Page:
Pulitzer Prize–winning historian Eric Foner joins America’s Town Hall for a timely discussion about the history of the battle to inscribe equality into the Constitution. The Declaration of Independence declared the truth of equality to be self-evident, but it took the Civil War and the adoption of three constitutional amendments to establish that ideal as part of our fundamental law. Foner traces the arc of the Reconstruction amendments from their dramatic pre-Civil War origins to today. Jeffrey Rosen, president and CEO of the National Constitution Center, moderates.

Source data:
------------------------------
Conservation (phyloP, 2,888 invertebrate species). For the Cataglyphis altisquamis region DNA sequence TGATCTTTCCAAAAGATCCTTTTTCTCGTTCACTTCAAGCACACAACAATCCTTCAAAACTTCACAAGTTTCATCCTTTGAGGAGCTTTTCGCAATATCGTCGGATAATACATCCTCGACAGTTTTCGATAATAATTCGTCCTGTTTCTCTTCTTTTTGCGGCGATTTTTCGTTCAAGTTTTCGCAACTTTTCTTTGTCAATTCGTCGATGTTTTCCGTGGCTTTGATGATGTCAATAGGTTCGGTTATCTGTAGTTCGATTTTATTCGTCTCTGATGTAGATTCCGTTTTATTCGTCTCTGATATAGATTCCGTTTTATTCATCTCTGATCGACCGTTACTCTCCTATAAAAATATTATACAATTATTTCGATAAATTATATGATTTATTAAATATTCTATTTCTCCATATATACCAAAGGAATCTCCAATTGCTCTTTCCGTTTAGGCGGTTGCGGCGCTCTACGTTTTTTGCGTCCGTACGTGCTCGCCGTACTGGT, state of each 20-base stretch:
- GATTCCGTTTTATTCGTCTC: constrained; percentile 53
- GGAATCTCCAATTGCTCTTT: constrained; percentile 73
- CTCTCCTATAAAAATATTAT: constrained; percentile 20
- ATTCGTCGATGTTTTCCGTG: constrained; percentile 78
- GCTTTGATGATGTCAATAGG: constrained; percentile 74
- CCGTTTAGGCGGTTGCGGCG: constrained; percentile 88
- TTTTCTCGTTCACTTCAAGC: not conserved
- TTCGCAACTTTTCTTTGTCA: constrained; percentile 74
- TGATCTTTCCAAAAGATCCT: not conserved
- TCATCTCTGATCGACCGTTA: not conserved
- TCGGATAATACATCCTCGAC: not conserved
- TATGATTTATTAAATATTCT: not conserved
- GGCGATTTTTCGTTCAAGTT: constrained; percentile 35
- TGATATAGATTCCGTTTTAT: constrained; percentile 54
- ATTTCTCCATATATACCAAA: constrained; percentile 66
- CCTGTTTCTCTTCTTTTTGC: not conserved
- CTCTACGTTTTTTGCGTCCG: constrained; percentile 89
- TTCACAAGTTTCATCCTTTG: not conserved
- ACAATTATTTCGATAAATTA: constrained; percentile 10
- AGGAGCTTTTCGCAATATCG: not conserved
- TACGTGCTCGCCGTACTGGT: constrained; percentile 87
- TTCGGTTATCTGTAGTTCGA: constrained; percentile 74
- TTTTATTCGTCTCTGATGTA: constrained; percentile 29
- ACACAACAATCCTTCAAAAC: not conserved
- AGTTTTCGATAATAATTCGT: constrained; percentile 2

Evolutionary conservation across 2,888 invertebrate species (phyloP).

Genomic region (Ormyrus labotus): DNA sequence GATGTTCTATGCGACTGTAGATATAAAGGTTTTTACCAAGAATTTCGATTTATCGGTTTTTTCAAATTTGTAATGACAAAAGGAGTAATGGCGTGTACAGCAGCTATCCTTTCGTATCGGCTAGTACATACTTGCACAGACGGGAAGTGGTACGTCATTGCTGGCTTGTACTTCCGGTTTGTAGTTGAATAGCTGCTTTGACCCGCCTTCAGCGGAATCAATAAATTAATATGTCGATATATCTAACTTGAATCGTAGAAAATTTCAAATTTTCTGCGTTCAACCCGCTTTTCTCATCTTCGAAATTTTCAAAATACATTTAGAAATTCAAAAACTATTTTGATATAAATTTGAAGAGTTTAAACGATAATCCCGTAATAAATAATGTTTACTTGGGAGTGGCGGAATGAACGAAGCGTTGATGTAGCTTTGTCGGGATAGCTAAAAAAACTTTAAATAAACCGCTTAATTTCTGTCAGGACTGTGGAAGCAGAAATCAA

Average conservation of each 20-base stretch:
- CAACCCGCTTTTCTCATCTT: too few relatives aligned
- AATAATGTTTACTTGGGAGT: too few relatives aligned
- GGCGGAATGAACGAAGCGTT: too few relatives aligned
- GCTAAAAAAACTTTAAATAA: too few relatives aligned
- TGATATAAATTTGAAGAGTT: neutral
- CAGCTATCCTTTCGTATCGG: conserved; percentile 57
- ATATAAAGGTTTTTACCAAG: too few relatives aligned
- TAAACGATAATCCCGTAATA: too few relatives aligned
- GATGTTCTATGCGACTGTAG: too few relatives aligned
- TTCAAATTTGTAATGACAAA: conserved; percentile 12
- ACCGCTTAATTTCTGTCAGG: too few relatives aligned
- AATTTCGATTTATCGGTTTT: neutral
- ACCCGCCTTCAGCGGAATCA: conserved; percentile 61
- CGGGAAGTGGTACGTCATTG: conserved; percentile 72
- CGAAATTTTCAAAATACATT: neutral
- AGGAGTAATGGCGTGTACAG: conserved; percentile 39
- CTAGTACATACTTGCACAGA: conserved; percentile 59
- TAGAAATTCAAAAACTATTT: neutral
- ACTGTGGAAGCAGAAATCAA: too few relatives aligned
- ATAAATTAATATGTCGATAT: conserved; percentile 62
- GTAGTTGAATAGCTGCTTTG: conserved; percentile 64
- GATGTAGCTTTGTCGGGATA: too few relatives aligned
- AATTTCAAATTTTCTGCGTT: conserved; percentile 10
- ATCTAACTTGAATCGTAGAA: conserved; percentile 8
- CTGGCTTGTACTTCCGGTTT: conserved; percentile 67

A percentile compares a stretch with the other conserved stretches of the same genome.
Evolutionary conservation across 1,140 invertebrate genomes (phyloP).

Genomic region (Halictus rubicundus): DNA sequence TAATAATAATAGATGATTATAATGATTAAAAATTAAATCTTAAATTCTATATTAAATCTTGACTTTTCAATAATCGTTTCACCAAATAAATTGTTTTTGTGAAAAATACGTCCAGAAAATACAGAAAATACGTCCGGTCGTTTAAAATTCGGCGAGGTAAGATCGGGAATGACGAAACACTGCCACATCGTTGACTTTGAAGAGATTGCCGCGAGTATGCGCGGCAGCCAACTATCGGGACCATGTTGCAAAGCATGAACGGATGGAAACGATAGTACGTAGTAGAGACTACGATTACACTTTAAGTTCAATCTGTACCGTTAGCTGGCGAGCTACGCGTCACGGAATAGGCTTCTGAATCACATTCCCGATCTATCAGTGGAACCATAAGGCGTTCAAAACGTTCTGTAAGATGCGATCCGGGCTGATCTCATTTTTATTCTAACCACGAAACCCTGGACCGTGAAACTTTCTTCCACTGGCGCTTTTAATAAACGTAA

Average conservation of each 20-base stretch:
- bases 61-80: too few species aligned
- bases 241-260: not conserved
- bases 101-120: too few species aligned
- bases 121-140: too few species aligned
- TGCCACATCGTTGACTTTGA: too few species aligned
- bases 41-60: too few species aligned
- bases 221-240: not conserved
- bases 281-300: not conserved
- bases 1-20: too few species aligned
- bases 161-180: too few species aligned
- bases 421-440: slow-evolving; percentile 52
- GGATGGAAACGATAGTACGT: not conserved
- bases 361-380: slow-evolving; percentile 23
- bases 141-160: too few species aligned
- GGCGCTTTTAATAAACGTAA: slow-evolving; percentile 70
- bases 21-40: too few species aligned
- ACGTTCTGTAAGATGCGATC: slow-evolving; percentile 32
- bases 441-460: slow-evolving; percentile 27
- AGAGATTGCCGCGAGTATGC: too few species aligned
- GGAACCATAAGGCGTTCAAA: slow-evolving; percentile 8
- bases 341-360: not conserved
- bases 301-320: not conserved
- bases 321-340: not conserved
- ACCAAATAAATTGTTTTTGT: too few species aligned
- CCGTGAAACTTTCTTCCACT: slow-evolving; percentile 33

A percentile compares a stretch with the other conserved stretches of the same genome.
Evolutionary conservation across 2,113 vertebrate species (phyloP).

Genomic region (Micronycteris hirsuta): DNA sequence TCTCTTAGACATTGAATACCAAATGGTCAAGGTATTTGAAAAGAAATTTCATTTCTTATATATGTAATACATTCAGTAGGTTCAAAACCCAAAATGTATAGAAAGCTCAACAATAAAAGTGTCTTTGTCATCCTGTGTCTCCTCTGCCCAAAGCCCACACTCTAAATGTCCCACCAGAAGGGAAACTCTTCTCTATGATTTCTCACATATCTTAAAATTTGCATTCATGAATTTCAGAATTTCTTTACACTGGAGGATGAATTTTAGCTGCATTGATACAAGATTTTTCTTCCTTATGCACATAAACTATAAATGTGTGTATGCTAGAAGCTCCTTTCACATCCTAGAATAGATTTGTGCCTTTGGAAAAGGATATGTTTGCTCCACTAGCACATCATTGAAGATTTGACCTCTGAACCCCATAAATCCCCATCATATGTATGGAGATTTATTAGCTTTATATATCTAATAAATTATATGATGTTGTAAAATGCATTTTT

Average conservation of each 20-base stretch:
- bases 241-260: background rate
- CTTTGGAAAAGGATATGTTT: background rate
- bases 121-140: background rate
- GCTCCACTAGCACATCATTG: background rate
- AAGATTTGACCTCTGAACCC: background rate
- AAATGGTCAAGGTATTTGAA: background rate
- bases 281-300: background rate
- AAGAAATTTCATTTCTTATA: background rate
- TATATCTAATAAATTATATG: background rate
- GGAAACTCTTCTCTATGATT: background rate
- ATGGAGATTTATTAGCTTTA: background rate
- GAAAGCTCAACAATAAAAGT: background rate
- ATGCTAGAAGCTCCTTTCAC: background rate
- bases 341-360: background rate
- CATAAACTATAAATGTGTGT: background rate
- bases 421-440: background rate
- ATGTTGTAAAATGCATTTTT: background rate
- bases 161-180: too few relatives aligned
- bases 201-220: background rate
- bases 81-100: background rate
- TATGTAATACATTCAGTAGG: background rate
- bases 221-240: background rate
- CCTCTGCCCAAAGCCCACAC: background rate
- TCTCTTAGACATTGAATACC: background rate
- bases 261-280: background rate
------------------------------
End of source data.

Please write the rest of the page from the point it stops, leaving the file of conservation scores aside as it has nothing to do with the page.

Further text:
This program is presented in conjunction with the Center’s exhibit Civil War and Reconstruction: The Battle for Freedom and Equality.
- Eric Foner is the preminent historian of the Civil War Era. His teaching and scholarship have shaped our understanding of that period. His books have garnered every major award, including the Pulitzer Prize for The Firey Trial, his study of Lincoln and American slavery. The DeWitt Clinton Professor Emeritus of History at Columbia University, he writes frequently for The Nation and other major periodicals. His newest book is The Second Founding: How the Civil War and Reconstruction Remade the Constitution.
Jeffrey Rosen is the president and CEO of the National Constitution Center, a nonpartisan nonprofit organization devoted to educating the public about the U.S. Constitution. Rosen is also professor of law at The George Washington University Law School and a contributing editor of The Atlantic.
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